A new species of flying reptile from the Cretaceous Era, Caiuajara dobruskiii, has been found in southern Brazil.
The species lived about 80 million years ago in an ancient desert oasis, according to Discovery News. It sported a strange bony crest on its head that looking like wings of a modern butterfly.
The beast had the wingspan needed to take flight even at a young age.
Hundreds of fossils from the reptile were found in a single bone bed, which provided researchers the strongest evidence yet that the reptiles were social animals, said study co-author Alexander Kellner, a paleontologist at the Museu Nacional/Universidade Federal do Rio de Janeiro in Brazil, according to Discovery News.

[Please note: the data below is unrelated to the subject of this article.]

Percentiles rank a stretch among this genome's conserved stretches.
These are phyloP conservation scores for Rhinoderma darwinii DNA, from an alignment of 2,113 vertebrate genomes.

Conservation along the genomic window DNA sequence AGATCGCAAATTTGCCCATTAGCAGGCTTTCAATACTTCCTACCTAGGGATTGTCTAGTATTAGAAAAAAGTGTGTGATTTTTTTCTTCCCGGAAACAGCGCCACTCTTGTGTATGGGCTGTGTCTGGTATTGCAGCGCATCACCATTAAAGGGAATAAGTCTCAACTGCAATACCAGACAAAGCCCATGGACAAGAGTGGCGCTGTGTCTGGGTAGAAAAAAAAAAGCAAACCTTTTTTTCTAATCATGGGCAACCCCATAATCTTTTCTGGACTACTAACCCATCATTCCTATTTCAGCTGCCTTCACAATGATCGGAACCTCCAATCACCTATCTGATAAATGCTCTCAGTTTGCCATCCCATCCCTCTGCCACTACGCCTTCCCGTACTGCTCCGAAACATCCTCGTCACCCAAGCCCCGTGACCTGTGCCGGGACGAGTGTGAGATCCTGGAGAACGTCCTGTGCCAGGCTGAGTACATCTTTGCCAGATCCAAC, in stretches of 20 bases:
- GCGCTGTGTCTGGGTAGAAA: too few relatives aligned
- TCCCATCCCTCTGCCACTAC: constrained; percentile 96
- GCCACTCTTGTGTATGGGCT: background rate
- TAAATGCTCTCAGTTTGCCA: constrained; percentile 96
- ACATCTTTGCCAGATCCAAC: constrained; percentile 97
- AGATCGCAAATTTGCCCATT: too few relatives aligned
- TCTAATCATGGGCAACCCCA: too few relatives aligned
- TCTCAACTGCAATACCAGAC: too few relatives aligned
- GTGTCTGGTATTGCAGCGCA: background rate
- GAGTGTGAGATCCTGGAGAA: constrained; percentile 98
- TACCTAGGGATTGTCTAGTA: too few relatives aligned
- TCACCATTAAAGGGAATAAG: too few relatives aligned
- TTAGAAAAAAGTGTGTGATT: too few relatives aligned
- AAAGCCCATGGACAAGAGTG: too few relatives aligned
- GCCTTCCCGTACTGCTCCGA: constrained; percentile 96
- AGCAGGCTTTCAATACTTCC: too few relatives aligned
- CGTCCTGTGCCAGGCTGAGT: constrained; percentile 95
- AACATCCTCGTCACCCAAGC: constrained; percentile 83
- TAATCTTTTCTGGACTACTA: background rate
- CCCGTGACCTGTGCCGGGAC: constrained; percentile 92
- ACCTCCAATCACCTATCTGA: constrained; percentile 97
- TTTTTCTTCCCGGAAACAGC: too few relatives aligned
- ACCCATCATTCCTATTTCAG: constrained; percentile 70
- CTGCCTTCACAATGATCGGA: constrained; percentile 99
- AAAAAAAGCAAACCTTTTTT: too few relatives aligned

Pterosaur fossils have been found in northern Brazil before, though no one knew of pterosaurs fossils in the southern part of the country.
Back in the 1970s, a farmer named Dobruski and his son discovered a massive Cretaceous Period bone bed in Cruzeiro do Oeste in southern Brazil, a region not known for any fossils, Kellner said. The find was forgotten about for decades, but then rediscovered just two years ago.
The team, called the reptile Caiuajara dobruskii, after the geologic formation, contacted the Caiuá Group, where it was found, as well as the farmer who discovered the species, Kellner said.
C. dobruskii belonged to a group of winged reptiles known as pterosaurs, more commonly known as pterodactyls.
The bones were found crammed in an area of just 215 square feet. At least 47 individuals were buried at the site, and Kellner said hundreds more could have been buried there as well.
"This was a flock of pterosaurs," Kellner said to Live Science.
A study on the find was published this week in the journal PLOS ONE.